The California Assembly recently approved a bill that would give the state’s public universities the opportunity to consider race, gender and other demographics when they admit students. AB2047, which passed on a 44-24 vote, is now headed to the Senate.
Democratic Assemblyman Ed Hernandez introduced the bill to address the education gap in California. Latino and African American students lag behind Whites and Asians in college attainment.
I suspect it will be harder to get this bill by the California Senate. And, if it passes, then the proponents of Proposition 209—a California voter initiative banning public institutions from using race and gender in admissions or employment—would declare it is against the public will and potentially illegal. The passage of the bill may spark a vicious battle—possibly replaying the nasty war over Proposition 209.
Although it is enormously encouraging that Assemblyman Hernandez and other California politicians are deeply concerned about closing the gap between the races, I think they should have gone about it in a different manner.
Racists, consciously or unconsciously, no longer usually discriminate and demean using racial rhetoric or policies laced with racial language. It is time for those of us who are seeking to thwart educational racism to do the same.
We live in a country that is still in part dictated by racism, racial stereotypes, and race nationalism. However, unlike in previous ages, racial rhetoric showcasing the racism, stereotypes and nationalism has been pushed primarily into the private sphere.
The dispersion of racism without racial language has allowed racists to operate without restraint. It has also placed the onus on progressives to somehow prove racism in a situation lacking racist rhetoric in a country that has reduced racism to language.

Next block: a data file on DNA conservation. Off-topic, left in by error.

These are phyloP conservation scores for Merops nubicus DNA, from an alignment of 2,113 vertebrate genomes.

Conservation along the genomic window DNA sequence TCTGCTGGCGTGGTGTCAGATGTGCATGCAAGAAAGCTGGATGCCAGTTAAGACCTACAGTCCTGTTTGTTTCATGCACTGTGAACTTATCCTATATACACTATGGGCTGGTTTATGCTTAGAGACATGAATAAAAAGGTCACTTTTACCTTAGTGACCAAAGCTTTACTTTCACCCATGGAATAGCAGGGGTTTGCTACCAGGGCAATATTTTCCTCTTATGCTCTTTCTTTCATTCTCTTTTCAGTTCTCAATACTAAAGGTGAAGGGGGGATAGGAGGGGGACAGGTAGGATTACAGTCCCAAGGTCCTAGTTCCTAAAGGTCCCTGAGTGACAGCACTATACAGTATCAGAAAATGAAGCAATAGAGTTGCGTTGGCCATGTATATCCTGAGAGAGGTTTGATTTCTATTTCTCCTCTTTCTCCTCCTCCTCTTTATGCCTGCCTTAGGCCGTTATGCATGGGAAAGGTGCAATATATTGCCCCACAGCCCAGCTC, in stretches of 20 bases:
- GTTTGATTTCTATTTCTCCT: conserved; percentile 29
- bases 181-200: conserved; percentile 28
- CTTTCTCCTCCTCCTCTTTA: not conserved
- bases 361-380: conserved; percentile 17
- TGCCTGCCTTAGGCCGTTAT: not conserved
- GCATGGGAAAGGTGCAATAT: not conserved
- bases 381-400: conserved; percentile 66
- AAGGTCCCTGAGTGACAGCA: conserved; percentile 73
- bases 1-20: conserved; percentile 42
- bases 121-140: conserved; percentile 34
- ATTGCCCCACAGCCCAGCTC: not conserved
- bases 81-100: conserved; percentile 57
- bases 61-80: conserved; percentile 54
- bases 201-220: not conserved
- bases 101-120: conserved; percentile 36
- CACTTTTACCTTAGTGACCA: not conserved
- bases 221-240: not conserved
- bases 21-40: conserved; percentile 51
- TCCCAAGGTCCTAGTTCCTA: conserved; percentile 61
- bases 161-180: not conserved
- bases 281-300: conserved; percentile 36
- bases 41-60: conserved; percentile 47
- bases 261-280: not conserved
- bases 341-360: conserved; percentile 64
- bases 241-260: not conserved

Opponents of racism can just as easily use this 21st century racial landscape to their advantage. Instead of dispersing racism without racial language, we can champion the spreading of affirmative racial action toward reversing the effects of racism without using racial language.
What do I mean by this? Let’s take the case of the education gap in California public colleges and universities. Instead of seeking to blatantly use race in the admissions process, which is sure to compel a firestorm of charges of “reverse racism” and African-American and Latino “privilege,” there are many other novel considerations lawmakers could propose to close the racial gap without using race.
They could give special consideration and advantages in the admissions process to students attending inner city schools, students who faced unique personal challenges, students who speak multiple languages, students from farming families, and students who are impoverished. They could significantly reduce the weight of standardized tests and grade point average.
The bill would be void of racial language, but all these changes would make Latino and African-American candidates stronger and significantly increase the African-American and Latino student population. It would then put the racists in the untenable position of proving reverse racism without racial language. In reducing racism to language, racists will now suffer the consequences of their own folly.
Dr. Ibram H. Rogers is an assistant professor of African-American history at SUNY College at Oneonta.